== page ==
"Preacher" Adds Jackie Earle Haley In Villain Role
Digital comics | Japanese publisher Kadokawa will relaunch its English-language e-book service BookWalker on Oct. 8 with 700 new manga and light novel titles. BookWalker, which includes a website and iOS and Android apps, debuted last year with a library of Kadokawa books, including Sgt. Frog and Neon Genesis Evangelion, some of which have also been published by Viz Media and Dark Horse. The new site will include a wider range of books from other Japanese and North American publishers. Kadokawa also runs ComicWalker site, which offers free chapters of manga in English. [Anime News Network]
Creators | Colin McEnroe interviews Zippy creator Bill Griffith about his new book, Invisible Ink, which is the story of his late mother’s affair with a cartoonist — or, as McEnroe puts it, “Zippy Meets Freud.” [NPR]
Manga | Kodansha Comics is teasing the “Biggest ‘Attack on Titan’ Manga Announcement Ever” for its Oct. 8 panel at New York Comic Con. Considering the worldwide popularity, and sales, of Hajime Isayama’s post-apocalyptic fantasy, that’s certainly a bold claim. The series has more than 50 million copies in circulation around the world; 2.5 million of those are in the United States. Kodansha also publishes the manga spinoffs Attack on Titan: Before the Fall and Attack on Titan: Junior High. [Anime News Network, Deb Aoki]
Manga | Attack on Titan has changed the manga market, Kodansha Comics’ top brass tell Deb Aoki, showing that manga can still sell in the millions even after the market slumped, and give publishers a new multimedia model, with spinoff manga and light novels, to build on its success. Hiroaki Morita, editor-in-chief of Shonen Magazine when Attack on Titan debuted, also talks about his early impressions and how he knew the manga would be a hit. Alvin Lu of Kodansha Advance Media also discusses plans for the company’s new digital division, which is publishing digital editions of Kodansha Comics’ current manga but will expand to do digital-first books as well. [Anime News Network]
With Labor Day behind us, for most folks it’s back to work. But by the time you read this I will be out of town, well into a two-day seminar. Naturally I take comics with me for the down time, and more often than not I take a couple of thick reprint books. Picking out specific volumes got me thinking about the changing nature of DC Comics’ reprints.
Now, I’ll try not to let this descend into some nostalgic pining, and I recognize that reprint formats aren’t the most exciting things. However, while today’s comics are available in print or digitally, and are collected routinely into more durable books, I’m not sure the older material is getting as much attention as it once did. To be certain, the older material is getting older all the time, with more added to it as the years go by; and modern audiences might well be satisfied with, say, just the past 20 years’ worth of DC’s output. Still, there’s value in those older stories, even if it’s just on an academic level; and I think it’s helpful to see how DC has treated it.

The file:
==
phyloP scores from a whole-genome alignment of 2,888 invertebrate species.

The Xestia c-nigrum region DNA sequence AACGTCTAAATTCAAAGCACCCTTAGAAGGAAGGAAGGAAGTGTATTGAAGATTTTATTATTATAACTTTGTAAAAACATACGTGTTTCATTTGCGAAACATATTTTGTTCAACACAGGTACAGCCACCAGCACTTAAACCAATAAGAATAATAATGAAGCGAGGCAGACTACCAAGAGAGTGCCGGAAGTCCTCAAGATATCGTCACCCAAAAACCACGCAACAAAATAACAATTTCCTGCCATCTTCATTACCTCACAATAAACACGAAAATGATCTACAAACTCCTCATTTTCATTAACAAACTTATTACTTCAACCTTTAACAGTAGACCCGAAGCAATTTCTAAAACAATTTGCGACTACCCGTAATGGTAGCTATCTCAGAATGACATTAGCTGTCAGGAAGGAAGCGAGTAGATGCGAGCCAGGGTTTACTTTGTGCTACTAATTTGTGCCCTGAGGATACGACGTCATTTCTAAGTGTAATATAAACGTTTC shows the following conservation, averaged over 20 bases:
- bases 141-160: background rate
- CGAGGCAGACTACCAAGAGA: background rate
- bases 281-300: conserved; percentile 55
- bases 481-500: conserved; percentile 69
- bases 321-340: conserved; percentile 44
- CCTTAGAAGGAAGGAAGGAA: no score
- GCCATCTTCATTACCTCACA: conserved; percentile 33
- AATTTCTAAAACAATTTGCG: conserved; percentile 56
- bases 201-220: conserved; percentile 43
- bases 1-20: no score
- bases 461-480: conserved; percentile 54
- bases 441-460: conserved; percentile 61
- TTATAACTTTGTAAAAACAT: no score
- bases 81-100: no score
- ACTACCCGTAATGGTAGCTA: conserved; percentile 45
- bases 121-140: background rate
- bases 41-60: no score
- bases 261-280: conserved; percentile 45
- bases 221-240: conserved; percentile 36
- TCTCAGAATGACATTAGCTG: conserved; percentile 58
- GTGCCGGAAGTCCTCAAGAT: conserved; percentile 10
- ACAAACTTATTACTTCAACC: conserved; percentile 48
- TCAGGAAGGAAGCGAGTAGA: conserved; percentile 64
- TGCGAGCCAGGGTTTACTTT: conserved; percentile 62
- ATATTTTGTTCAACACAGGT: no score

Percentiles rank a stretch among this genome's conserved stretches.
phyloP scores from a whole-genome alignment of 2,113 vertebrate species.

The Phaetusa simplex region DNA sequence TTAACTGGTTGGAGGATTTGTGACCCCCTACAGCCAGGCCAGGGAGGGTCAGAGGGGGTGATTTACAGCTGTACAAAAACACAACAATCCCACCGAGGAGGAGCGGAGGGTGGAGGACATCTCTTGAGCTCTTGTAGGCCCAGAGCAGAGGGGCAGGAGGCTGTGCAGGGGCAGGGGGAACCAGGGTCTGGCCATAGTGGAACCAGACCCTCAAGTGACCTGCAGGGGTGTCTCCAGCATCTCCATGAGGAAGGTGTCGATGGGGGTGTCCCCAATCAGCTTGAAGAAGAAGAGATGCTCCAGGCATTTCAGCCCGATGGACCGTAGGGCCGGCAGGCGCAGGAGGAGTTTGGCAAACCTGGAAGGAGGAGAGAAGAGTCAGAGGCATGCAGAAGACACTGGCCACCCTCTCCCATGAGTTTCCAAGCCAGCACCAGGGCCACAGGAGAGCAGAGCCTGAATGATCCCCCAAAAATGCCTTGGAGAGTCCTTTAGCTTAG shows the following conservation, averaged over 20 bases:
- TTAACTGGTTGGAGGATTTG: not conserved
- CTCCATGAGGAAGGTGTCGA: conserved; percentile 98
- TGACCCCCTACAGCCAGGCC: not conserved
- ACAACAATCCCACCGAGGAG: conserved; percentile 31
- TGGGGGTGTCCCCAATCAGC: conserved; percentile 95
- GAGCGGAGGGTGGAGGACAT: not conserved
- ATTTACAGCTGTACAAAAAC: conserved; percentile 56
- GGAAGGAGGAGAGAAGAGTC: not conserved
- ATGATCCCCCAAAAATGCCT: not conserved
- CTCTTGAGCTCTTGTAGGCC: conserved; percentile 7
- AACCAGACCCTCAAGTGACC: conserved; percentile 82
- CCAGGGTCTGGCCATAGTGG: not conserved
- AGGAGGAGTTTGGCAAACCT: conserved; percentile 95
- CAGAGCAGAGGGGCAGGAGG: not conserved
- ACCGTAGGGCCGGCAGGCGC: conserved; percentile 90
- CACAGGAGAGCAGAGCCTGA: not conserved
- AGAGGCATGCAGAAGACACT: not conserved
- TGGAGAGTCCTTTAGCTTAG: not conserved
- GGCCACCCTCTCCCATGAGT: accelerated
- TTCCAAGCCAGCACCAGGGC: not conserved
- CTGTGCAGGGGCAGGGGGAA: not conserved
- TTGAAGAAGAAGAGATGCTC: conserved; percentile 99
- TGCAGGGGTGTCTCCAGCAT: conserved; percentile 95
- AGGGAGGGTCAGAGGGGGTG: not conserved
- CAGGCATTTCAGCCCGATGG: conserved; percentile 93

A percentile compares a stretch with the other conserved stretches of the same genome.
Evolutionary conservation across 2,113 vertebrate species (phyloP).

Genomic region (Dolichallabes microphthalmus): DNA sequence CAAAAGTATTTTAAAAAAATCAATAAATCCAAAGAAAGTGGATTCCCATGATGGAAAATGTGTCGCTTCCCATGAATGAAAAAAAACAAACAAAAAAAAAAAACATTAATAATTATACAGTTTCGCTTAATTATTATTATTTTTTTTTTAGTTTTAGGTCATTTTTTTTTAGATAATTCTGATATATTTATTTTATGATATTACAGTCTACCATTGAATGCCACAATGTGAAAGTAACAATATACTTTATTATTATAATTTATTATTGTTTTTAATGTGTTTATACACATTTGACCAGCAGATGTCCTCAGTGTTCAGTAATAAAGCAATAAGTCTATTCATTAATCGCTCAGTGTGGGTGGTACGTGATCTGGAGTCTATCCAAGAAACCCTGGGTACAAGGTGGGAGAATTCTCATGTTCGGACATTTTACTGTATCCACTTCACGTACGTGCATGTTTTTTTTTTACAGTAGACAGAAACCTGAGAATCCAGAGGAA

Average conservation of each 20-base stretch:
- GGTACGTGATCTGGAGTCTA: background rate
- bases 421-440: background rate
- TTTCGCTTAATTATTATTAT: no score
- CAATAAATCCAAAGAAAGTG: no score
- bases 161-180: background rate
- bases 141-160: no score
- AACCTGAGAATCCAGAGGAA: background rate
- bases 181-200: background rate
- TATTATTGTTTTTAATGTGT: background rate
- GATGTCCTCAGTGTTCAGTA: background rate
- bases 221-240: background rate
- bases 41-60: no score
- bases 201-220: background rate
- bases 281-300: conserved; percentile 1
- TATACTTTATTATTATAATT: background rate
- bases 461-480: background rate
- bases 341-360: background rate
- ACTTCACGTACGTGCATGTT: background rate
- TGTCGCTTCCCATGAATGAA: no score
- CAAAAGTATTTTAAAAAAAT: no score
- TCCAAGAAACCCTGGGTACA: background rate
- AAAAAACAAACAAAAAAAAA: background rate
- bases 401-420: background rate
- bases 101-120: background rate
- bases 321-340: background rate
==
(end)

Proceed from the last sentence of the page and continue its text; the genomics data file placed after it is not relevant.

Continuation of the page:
Conventions | After a profitable 2014, Wizard World Inc. is reporting a $1.8 million loss in the second quarter of 2015 (in contrast to a $760,000 profit during the same period last year), owing much to the rapid increase in the number of conventions it’s producing. However, as ICv2.com notes, the company is also seeing a drop in revenue per show. Wizard World also reports that its inaugural convention in China, held May 30-June 1, “was not as successful as we anticipated.” [ICv2]
Creators | Masashi Kishimoto says he’s done with Naruto and his friends, now that the manga has ended its 15-year run, and he’s also not eager to return to the grind of a weekly series. However, that doesn’t mean he’s putting away his pen and ink. On the contrary, he has already created character designs for a new sci-fi series, and he’s interested in working with the digital magazine Shonen Jump Plus, which would be more flexible with regard to the story’s length and schedule. “Since Naruto was a bigger hit than I could ever imagine,” he said, “I’d like to aim for the next hit. I don’t know when I can announce the next manga, but because I plan on challenging myself to surpass Naruto, please wait for it.” [Kotaku]
Political cartoons | The Association of American Editorial Cartoonists is calling for an independent review of the audio tape provided by the LAPD to the Los Angeles Times to refute Ted Rall’s claim he was treated roughly by an officer when he was stopped for jaywalking. “Determining the truth in this matter is important to Mr. Rall’s personal and professional reputation, and to the rights of journalists to freely express themselves,” the statement said, adding that the newspaper “should have demanded a higher standard of proof in this matter.”
Crime | OneBookShelf, which operates the digital-comics website DriveThruComics and several other retail sites, has suffered a data breach. “A hacker found a crack in our defenses and got in,” the company said in a Q&A on its websites. Hackers stole credit card information from transactions processed between July 10 and Aug. 6, and used the OneBookShelf’s servers to launch DDOS attack on other sites. It’s not clear which numbers were exposed, but the company recommends customers who made transactions, or had credit card information stored on the site during that time, get new cards. [ICv2]
Creators | The Royal Zoological Society of Scotland has named its first Cartoonist in Residence: Cameron McPhail, who left his job in 2002 as chief executive of wealth management at the Royal Bank of Scotland to become a full-time cartoonist. He and his colleagues in the Kartoon Faktory collective will produce books about the animals in the zoo and possibly a comic strip as well. [Edinburgh News]
Digital comics | Japanese publisher Kodansha has launched a free Magazine Pocket manga app for iOS and Android devices, which in addition to titles already serialized in Weekly Shonen Magazine features two exclusive spinoffs: Fairy Tail Spinoff: Twin Dragons of Sabertooth, springing out of Fairy Tail, and Brass of Diamond! Seidō High School Wind Instrument Club, based on Ace of Diamond. The app boasts more than 30 titles, with some chapters offered for free and others requiring a fee. [Anime News Network]
Retailing | “In Hungary there is little or nil culture for comics,” says Arpád Barabás, owner of the Budapest comic shop Trillian. “The main reason is that between 1946 and 1989 there was nothing except for the Boy Scout propaganda publications in this genre, all other things having been prohibited.” Barabás, who goes by the nickname Grif, is working hard to fill that vacuum, mostly with imported comics, but because of the cost, very few have been translated into Hungarian. [The Budapest Times]